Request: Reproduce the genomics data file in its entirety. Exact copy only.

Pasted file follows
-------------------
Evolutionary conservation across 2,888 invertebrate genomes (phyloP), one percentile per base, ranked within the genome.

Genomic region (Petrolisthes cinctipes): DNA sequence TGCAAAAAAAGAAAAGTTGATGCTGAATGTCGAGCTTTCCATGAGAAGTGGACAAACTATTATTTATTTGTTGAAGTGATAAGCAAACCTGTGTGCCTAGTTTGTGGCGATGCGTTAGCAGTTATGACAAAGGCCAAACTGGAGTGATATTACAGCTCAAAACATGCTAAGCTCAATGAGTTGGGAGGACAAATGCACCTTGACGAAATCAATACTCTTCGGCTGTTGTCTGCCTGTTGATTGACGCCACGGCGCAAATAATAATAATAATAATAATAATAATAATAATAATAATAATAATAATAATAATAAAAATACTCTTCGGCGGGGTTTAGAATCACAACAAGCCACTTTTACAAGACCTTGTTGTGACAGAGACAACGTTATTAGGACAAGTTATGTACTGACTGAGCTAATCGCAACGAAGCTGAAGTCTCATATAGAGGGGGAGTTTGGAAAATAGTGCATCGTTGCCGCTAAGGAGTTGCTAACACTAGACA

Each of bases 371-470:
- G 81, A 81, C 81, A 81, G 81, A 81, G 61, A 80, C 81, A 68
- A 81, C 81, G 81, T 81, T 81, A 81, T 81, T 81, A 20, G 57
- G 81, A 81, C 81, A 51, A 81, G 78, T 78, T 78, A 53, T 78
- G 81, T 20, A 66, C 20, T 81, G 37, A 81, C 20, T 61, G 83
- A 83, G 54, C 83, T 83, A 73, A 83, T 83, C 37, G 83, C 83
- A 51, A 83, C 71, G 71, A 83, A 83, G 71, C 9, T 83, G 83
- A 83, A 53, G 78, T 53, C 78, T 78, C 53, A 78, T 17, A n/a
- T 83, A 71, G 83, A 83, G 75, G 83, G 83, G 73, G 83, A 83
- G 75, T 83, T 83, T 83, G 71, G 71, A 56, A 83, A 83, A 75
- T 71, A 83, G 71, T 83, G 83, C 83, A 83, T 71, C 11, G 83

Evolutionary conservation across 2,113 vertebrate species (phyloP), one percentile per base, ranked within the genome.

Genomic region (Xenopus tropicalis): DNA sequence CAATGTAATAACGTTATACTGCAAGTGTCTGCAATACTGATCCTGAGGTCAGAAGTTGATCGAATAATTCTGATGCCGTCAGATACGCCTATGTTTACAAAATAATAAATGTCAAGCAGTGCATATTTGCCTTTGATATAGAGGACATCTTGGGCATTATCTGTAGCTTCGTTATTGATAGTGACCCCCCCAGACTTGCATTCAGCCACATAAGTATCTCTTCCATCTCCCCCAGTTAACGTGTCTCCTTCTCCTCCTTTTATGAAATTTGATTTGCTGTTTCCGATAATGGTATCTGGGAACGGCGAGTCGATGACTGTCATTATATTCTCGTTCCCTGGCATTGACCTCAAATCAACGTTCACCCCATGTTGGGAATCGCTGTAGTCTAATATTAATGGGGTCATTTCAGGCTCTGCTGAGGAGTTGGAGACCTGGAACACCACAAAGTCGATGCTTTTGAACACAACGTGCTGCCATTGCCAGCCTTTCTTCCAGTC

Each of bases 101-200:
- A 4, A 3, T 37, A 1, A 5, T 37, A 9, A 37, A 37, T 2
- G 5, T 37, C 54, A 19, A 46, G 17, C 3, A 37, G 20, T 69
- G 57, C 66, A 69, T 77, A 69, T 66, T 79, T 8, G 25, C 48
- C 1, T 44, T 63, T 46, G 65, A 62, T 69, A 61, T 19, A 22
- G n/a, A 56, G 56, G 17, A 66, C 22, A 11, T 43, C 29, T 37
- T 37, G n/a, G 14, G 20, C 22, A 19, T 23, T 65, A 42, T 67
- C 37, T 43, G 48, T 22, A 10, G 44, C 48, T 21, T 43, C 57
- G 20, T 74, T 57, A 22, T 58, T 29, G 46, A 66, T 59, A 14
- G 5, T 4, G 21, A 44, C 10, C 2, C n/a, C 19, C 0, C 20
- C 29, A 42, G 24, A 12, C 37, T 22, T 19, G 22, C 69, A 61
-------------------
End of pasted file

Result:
Evolutionary conservation across 2,888 invertebrate genomes (phyloP), one percentile per base, ranked within the genome.

Genomic region (Petrolisthes cinctipes): DNA sequence TGCAAAAAAAGAAAAGTTGATGCTGAATGTCGAGCTTTCCATGAGAAGTGGACAAACTATTATTTATTTGTTGAAGTGATAAGCAAACCTGTGTGCCTAGTTTGTGGCGATGCGTTAGCAGTTATGACAAAGGCCAAACTGGAGTGATATTACAGCTCAAAACATGCTAAGCTCAATGAGTTGGGAGGACAAATGCACCTTGACGAAATCAATACTCTTCGGCTGTTGTCTGCCTGTTGATTGACGCCACGGCGCAAATAATAATAATAATAATAATAATAATAATAATAATAATAATAATAATAATAATAAAAATACTCTTCGGCGGGGTTTAGAATCACAACAAGCCACTTTTACAAGACCTTGTTGTGACAGAGACAACGTTATTAGGACAAGTTATGTACTGACTGAGCTAATCGCAACGAAGCTGAAGTCTCATATAGAGGGGGAGTTTGGAAAATAGTGCATCGTTGCCGCTAAGGAGTTGCTAACACTAGACA

Each of bases 371-470:
- G 81, A 81, C 81, A 81, G 81, A 81, G 61, A 80, C 81, A 68
- A 81, C 81, G 81, T 81, T 81, A 81, T 81, T 81, A 20, G 57
- G 81, A 81, C 81, A 51, A 81, G 78, T 78, T 78, A 53, T 78
- G 81, T 20, A 66, C 20, T 81, G 37, A 81, C 20, T 61, G 83
- A 83, G 54, C 83, T 83, A 73, A 83, T 83, C 37, G 83, C 83
- A 51, A 83, C 71, G 71, A 83, A 83, G 71, C 9, T 83, G 83
- A 83, A 53, G 78, T 53, C 78, T 78, C 53, A 78, T 17, A n/a
- T 83, A 71, G 83, A 83, G 75, G 83, G 83, G 73, G 83, A 83
- G 75, T 83, T 83, T 83, G 71, G 71, A 56, A 83, A 83, A 75
- T 71, A 83, G 71, T 83, G 83, C 83, A 83, T 71, C 11, G 83

Evolutionary conservation across 2,113 vertebrate species (phyloP), one percentile per base, ranked within the genome.

Genomic region (Xenopus tropicalis): DNA sequence CAATGTAATAACGTTATACTGCAAGTGTCTGCAATACTGATCCTGAGGTCAGAAGTTGATCGAATAATTCTGATGCCGTCAGATACGCCTATGTTTACAAAATAATAAATGTCAAGCAGTGCATATTTGCCTTTGATATAGAGGACATCTTGGGCATTATCTGTAGCTTCGTTATTGATAGTGACCCCCCCAGACTTGCATTCAGCCACATAAGTATCTCTTCCATCTCCCCCAGTTAACGTGTCTCCTTCTCCTCCTTTTATGAAATTTGATTTGCTGTTTCCGATAATGGTATCTGGGAACGGCGAGTCGATGACTGTCATTATATTCTCGTTCCCTGGCATTGACCTCAAATCAACGTTCACCCCATGTTGGGAATCGCTGTAGTCTAATATTAATGGGGTCATTTCAGGCTCTGCTGAGGAGTTGGAGACCTGGAACACCACAAAGTCGATGCTTTTGAACACAACGTGCTGCCATTGCCAGCCTTTCTTCCAGTC

Each of bases 101-200:
- A 4, A 3, T 37, A 1, A 5, T 37, A 9, A 37, A 37, T 2
- G 5, T 37, C 54, A 19, A 46, G 17, C 3, A 37, G 20, T 69
- G 57, C 66, A 69, T 77, A 69, T 66, T 79, T 8, G 25, C 48
- C 1, T 44, T 63, T 46, G 65, A 62, T 69, A 61, T 19, A 22
- G n/a, A 56, G 56, G 17, A 66, C 22, A 11, T 43, C 29, T 37
- T 37, G n/a, G 14, G 20, C 22, A 19, T 23, T 65, A 42, T 67
- C 37, T 43, G 48, T 22, A 10, G 44, C 48, T 21, T 43, C 57
- G 20, T 74, T 57, A 22, T 58, T 29, G 46, A 66, T 59, A 14
- G 5, T 4, G 21, A 44, C 10, C 2, C n/a, C 19, C 0, C 20
- C 29, A 42, G 24, A 12, C 37, T 22, T 19, G 22, C 69, A 61